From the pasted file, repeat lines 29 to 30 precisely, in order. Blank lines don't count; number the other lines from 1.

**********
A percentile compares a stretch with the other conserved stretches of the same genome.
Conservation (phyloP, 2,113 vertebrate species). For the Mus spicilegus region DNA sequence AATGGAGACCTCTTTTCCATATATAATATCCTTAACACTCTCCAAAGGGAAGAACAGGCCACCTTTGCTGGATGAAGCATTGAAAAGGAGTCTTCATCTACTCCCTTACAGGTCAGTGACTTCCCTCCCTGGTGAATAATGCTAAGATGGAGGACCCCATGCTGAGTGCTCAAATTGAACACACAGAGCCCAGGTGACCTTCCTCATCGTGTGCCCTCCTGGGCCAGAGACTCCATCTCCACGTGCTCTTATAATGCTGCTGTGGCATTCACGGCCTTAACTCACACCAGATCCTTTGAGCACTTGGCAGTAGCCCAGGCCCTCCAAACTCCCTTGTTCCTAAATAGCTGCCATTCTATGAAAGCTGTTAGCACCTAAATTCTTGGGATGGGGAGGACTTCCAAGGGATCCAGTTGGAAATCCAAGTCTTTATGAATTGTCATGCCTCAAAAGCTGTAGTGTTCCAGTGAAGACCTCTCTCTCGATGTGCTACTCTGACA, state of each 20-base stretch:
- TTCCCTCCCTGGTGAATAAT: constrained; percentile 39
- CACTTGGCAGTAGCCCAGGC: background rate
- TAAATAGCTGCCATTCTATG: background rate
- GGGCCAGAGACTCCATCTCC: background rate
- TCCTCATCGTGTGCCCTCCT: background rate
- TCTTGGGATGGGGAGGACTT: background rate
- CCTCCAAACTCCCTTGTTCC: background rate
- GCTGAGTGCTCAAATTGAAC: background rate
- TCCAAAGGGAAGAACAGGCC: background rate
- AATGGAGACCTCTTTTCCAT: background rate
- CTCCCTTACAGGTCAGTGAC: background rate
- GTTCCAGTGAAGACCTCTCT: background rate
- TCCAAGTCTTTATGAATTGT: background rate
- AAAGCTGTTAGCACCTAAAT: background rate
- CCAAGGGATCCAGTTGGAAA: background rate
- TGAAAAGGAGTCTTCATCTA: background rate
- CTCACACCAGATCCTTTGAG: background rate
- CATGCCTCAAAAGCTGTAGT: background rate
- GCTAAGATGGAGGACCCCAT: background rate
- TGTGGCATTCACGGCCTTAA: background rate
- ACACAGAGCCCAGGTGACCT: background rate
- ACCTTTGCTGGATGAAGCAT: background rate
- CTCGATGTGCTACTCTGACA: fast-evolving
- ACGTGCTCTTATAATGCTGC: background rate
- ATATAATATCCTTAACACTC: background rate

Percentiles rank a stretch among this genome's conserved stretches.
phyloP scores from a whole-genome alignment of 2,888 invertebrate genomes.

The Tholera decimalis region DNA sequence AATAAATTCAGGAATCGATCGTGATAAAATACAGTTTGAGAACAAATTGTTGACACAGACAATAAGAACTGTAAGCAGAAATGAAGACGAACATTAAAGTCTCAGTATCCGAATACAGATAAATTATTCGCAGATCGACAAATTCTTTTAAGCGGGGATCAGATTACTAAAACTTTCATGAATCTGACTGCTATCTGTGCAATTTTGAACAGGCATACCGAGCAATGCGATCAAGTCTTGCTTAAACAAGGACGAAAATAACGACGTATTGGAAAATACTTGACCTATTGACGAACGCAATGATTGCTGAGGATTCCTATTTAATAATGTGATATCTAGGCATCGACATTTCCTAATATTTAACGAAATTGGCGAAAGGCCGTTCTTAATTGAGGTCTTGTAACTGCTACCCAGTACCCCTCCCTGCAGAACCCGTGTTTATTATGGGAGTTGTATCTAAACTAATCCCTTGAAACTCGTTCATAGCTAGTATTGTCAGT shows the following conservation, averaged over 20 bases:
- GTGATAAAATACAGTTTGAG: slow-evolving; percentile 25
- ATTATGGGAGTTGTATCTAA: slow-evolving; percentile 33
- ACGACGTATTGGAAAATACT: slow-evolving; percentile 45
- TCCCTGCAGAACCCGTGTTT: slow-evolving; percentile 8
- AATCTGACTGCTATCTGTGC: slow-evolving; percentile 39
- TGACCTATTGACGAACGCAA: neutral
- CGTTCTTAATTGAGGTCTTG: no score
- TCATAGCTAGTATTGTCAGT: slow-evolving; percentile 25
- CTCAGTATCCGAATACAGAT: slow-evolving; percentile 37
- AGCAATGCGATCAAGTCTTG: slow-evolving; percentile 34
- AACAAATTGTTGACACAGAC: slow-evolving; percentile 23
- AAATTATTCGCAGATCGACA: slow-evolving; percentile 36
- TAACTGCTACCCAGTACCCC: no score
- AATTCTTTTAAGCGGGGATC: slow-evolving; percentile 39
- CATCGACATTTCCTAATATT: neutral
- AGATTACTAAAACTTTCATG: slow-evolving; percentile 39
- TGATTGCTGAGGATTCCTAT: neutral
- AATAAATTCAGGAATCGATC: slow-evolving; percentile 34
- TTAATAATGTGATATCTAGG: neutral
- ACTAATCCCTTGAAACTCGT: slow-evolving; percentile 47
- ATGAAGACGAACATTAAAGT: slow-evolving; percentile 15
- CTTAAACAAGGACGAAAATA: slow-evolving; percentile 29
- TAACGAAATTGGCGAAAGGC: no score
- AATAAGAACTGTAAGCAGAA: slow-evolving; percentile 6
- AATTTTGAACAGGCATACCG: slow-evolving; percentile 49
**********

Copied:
phyloP scores from a whole-genome alignment of 2,888 invertebrate genomes.

The Tholera decimalis region DNA sequence AATAAATTCAGGAATCGATCGTGATAAAATACAGTTTGAGAACAAATTGTTGACACAGACAATAAGAACTGTAAGCAGAAATGAAGACGAACATTAAAGTCTCAGTATCCGAATACAGATAAATTATTCGCAGATCGACAAATTCTTTTAAGCGGGGATCAGATTACTAAAACTTTCATGAATCTGACTGCTATCTGTGCAATTTTGAACAGGCATACCGAGCAATGCGATCAAGTCTTGCTTAAACAAGGACGAAAATAACGACGTATTGGAAAATACTTGACCTATTGACGAACGCAATGATTGCTGAGGATTCCTATTTAATAATGTGATATCTAGGCATCGACATTTCCTAATATTTAACGAAATTGGCGAAAGGCCGTTCTTAATTGAGGTCTTGTAACTGCTACCCAGTACCCCTCCCTGCAGAACCCGTGTTTATTATGGGAGTTGTATCTAAACTAATCCCTTGAAACTCGTTCATAGCTAGTATTGTCAGT shows the following conservation, averaged over 20 bases: